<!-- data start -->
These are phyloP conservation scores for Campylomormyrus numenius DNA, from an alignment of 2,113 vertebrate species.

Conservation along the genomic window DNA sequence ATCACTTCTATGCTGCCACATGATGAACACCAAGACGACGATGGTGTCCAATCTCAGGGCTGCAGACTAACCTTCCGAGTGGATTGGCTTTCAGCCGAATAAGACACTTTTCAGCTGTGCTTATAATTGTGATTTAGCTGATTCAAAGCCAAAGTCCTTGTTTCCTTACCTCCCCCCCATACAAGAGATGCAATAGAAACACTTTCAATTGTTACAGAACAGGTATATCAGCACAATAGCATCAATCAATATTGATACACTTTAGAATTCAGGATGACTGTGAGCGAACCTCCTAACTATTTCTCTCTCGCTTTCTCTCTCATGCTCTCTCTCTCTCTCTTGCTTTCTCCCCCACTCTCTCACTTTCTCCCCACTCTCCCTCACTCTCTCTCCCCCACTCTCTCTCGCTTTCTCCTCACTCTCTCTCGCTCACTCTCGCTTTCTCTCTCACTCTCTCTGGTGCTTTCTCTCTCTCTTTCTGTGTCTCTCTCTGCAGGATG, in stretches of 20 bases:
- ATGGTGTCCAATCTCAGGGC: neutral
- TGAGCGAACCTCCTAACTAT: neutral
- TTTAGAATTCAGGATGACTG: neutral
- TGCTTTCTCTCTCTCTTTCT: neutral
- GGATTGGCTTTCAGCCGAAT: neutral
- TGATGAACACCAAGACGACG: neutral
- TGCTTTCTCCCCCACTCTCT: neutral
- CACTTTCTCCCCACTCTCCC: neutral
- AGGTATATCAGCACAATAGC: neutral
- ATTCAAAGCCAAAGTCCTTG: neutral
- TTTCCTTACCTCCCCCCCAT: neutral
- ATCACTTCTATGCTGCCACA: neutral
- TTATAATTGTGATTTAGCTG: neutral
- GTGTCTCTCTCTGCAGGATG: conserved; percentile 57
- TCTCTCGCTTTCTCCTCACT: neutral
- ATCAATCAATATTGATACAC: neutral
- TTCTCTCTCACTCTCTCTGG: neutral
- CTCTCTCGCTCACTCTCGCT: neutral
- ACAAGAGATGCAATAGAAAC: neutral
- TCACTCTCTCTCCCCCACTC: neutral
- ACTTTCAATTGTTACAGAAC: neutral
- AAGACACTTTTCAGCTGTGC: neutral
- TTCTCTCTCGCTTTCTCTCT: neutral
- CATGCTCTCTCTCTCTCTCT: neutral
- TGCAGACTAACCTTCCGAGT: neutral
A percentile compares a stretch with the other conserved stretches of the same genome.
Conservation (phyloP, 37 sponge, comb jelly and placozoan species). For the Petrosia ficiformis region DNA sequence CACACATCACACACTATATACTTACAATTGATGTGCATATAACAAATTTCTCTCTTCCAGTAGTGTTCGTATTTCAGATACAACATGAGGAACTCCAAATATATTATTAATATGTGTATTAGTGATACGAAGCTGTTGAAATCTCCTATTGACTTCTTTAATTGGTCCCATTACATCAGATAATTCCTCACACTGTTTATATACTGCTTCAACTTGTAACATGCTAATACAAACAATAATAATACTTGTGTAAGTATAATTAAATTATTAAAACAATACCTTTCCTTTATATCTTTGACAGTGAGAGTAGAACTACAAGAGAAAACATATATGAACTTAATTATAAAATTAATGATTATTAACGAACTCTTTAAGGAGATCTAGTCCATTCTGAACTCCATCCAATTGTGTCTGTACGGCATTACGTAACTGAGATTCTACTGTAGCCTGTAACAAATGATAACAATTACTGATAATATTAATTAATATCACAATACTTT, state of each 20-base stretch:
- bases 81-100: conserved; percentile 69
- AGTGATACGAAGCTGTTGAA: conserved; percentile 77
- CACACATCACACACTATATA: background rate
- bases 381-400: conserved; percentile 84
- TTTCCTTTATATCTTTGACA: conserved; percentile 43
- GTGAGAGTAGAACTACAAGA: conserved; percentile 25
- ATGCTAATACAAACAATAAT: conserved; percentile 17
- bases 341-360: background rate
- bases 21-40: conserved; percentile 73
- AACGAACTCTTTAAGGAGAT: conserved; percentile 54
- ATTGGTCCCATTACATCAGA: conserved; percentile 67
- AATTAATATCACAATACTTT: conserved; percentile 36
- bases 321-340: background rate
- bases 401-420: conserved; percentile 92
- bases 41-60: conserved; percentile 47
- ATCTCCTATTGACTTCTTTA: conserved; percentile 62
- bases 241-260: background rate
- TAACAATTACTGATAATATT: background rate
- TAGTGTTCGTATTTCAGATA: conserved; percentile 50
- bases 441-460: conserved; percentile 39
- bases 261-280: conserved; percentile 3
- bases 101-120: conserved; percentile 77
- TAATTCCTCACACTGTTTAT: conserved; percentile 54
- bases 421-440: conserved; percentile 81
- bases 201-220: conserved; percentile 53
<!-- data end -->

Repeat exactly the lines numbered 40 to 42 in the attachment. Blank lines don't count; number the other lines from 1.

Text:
- ATTGGTCCCATTACATCAGA: conserved; percentile 67
- AATTAATATCACAATACTTT: conserved; percentile 36
- bases 321-340: background rate